Quantification of Sternum Morphomics and Injury Data 2019-01-1217
Crash safety researchers have an increased concern regarding the decreased thoracic deflection and the contributing injury causation factors among the elderly population. Sternum fractures are categorized as moderate severity injuries, but can have long term effects depending on the fragility and frailty of the occupant. Current research has provided detail on rib morphology, but very little information on sternum morphology, sternum fracture locations, and mechanisms of injury. The objective of this study is two-fold (1) quantify sternum morphology and (2) document sternum fracture locations using computed tomography (CT) scans and crash data. Thoracic CT scans from the University of Michigan Hospital database were used to measure thoracic depth, manubriosternal joint, sternum thickness and bone density. The sternum fracture locations and descriptions were extracted from 63 International Center for Automotive Medicine (ICAM) crash cases, of which 22 cases had corresponding CT scans. The University of Michigan Internal Review Board (HUM00043599 and HUM00041441) approved the use of crash cases and CT scan data.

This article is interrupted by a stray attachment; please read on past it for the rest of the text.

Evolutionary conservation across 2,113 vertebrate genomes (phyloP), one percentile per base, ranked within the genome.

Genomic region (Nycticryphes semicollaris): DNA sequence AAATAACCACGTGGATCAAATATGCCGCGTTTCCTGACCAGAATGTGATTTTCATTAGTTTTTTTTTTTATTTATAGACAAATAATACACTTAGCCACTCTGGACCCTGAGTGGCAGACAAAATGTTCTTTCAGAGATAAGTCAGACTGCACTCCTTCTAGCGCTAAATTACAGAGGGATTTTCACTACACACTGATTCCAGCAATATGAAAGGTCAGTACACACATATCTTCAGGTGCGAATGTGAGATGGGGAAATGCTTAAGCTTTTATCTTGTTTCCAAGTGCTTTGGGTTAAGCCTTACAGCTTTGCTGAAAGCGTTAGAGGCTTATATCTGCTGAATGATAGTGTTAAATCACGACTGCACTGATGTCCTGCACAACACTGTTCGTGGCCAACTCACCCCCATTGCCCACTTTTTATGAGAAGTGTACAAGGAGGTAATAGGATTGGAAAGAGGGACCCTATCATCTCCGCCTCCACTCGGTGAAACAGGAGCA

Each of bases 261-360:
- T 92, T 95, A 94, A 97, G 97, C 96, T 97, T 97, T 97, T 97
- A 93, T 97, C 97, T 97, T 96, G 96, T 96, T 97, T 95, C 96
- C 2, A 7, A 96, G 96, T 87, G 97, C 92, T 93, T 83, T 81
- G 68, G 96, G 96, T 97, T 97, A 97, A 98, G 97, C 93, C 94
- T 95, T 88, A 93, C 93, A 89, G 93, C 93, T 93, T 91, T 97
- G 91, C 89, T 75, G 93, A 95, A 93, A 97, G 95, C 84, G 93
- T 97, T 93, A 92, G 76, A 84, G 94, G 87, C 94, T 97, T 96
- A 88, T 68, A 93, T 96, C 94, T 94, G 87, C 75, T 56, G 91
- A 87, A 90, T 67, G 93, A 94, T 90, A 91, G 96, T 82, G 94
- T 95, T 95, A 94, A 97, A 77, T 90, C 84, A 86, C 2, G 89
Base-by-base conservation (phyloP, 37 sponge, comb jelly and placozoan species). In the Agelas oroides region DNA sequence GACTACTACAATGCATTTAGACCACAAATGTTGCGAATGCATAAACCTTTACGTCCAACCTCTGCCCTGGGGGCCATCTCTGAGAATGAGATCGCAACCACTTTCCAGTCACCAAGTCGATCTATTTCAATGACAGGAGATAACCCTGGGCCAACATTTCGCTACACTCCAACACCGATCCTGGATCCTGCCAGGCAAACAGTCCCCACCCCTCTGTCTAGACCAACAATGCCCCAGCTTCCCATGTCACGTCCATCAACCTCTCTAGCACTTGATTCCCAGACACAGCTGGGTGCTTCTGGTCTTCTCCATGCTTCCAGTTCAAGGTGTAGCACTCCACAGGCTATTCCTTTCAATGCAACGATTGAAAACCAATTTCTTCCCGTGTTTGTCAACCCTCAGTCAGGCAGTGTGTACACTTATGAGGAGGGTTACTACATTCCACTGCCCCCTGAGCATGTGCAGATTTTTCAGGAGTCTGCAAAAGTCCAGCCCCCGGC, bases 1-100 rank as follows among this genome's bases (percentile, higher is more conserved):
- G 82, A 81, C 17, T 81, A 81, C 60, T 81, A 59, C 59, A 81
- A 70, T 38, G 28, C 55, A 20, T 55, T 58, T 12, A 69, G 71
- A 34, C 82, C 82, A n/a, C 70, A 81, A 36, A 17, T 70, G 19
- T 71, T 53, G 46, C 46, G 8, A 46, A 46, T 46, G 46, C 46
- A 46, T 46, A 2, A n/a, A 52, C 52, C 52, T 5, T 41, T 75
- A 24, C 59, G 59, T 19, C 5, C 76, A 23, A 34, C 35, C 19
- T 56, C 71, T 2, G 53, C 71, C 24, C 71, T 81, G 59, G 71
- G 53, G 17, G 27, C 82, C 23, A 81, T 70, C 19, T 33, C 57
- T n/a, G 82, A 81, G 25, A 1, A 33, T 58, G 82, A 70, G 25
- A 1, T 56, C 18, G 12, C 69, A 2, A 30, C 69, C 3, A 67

The sternum morphomics data showed the thoracic depth increased, except for the 60-74-year-old age group. The average sternum thickness was greater in the older age groups. The sternum bone density decreased from youngest to oldest age groups. The angle between the manubrium and the sternum body decreased by 5.6° between the youngest and oldest age groups. The frequency of sternum fractures increased after age 45. Fractures were most frequent in the sternum body. The seat belt webbing was coded as the source of 54% of the sternum fractures.